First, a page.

In this study, the lack of a significant correlation between egg weight loss and shell temperature suggests that shell temperature may play only a minor role from 3 to 12 days of incubation. There was, however, a possible indirect effect of shell temperature on egg weight loss through a correlation with relative air cell volume (as a percentage of total egg volume). This would suggest that the size of the egg may be a confounding factor in the relationship between shell temperature and air cell size. The precise relationship between shell temperature and air cell characteristics throughout the incubation period will require additional investigation, including the roles of egg weight loss, embryo metabolism, and possibly other factors such as egg shell structure and incubator humidity.
As in other studies, the air cell depth and volume, as well as shell temperature, of the Ross 708 eggs in this study increased as incubation increased from 3 to 12 days. The progressive increases in air cell depth and volume were also associated with loss of water from the egg and a subsequent decrease in egg weight.
Although most of the results of this study confirm earlier results, some of this study’s results are in contrast with an earlier report by Needham (1931), in which the greatest increase in air cell volume occurred between 6 and 13 days of incubation. In the current study with Ross 708 eggs, the largest percent increase in air cell volume (37 percent overall; 0.44 mL daily) occurred much earlier, between 3 and 6 days of incubation. During this same time period, the relative air cell volume increased by 12 percent daily and 36.1 percent overall.
In contrast with the 1931 study, the average daily increase in air cell volume between 6 and 12 days of incubation was 0.37 mL, and the increase in relative air cell volume was only 10.7 percent. The lower daily increases in both air cell and relative air cell volume in this study during the 6- to 12-day period in comparison to the 3- to 6-day period suggest that eggs from this modern strain of broiler breeder may allow for an earlier or more rapid rate of air cell development, which may be related to differences in embryo metabolism and eggshell permeability.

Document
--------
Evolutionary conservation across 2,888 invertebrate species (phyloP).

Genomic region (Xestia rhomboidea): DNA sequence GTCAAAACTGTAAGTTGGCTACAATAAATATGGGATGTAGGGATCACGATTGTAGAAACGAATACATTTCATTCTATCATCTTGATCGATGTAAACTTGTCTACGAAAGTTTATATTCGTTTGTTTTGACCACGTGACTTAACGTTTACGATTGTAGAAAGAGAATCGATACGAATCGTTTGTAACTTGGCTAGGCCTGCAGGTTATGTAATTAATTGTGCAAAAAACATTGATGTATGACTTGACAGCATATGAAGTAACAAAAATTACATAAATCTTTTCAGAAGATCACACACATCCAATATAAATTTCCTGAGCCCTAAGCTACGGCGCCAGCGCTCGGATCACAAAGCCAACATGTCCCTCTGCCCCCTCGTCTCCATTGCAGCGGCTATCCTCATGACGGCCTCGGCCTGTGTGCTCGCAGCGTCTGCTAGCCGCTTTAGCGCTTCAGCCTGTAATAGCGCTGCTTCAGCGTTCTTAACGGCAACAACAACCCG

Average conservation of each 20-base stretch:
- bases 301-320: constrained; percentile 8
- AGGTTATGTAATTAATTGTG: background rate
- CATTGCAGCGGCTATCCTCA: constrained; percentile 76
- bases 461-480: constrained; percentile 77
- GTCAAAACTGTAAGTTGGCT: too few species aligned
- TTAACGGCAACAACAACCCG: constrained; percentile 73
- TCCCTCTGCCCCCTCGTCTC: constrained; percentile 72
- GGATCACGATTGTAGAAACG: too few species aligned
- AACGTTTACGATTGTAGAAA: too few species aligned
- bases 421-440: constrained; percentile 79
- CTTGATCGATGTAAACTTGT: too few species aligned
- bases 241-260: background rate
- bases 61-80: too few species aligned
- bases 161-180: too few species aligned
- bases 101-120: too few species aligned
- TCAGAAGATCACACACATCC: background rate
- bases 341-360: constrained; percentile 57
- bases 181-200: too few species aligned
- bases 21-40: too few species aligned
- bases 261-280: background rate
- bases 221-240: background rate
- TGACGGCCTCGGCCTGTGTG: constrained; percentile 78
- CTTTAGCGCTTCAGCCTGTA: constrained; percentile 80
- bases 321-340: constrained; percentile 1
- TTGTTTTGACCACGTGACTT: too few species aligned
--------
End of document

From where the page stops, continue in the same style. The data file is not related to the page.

The increases in air cell depth and volume that occur as incubation progresses suggest that air cell size between 6 and 12 days of incubation is adequate for implantation of thermistor probes. This will allow more accurate estimations of core body temperature of embryos. The results of this study indicate that, as air cell depth increases from 3 to 12 days of incubation, the depth of thermistor probes inserted into the air cell should be adjusted by as much as 0.048 cm per day to allow the tip of the probe to remain in close proximity to the inner shell membrane. This will optimize accuracy of subsequent embryo temperature readings throughout the 3- to 12-day incubation period.
This work was funded by grant No. 58-6406-4-016 from the United States Department of Agriculture.
This material is based upon work that is supported by the National Institute of Food and Agriculture, U.S. Department of Agriculture, Hatch project under accession number 329260.
Collins, K. E., B. L. McLendon, and J. L. Wilson. 2014. Egg characteristics and hatch performance of Athens Canadian Random Bred 1955 meat-type chickens and 2013 Cobb 500 broilers. Poult. Sci. 93:2151–2157.
Durojaye, O. A. 2017. The development of a pragmatic methodology for the more accurate determination of the core body temperature of broiler embryos during incubation. M.S. Thesis, Mississippi State Univ., Mississippi State, MS.
Needham, J. 1931. Chemical Embryology 2. Camb. Univ. Press. Cambridge, UK. Vol. 3:482.
Pulikanti, R., E. D. Peebles, and P. D. Gerard. 2011a. Physiological responses of broiler embryos to in ovo implantation of temperature transponders. Poult. Sci. 90:308–313.
Pulikanti, R., E. D. Peebles, and P. D. Gerard. 2011b. Use of implantable temperature transponders for the determination of air cell temperature, eggshell water vapor conductance, and their functional relationships in embryonated broiler hatching eggs. Poult. Sci. 90:1191–1196.
Publication 3352 (POD-04-19)
By Tom Tabler, Extension Professor, Poultry Science; Seun Durojaye, former Graduate Student, Poultry Science; Filip To, Professor, Agricultural and Biological Engineering; Katie Elliott, Research Associate, Poultry Science; Patrick Gerard, Professor, School of Mathematical and Statistical Sciences, Clemson University; and David Peebles, Professor, Poultry Science.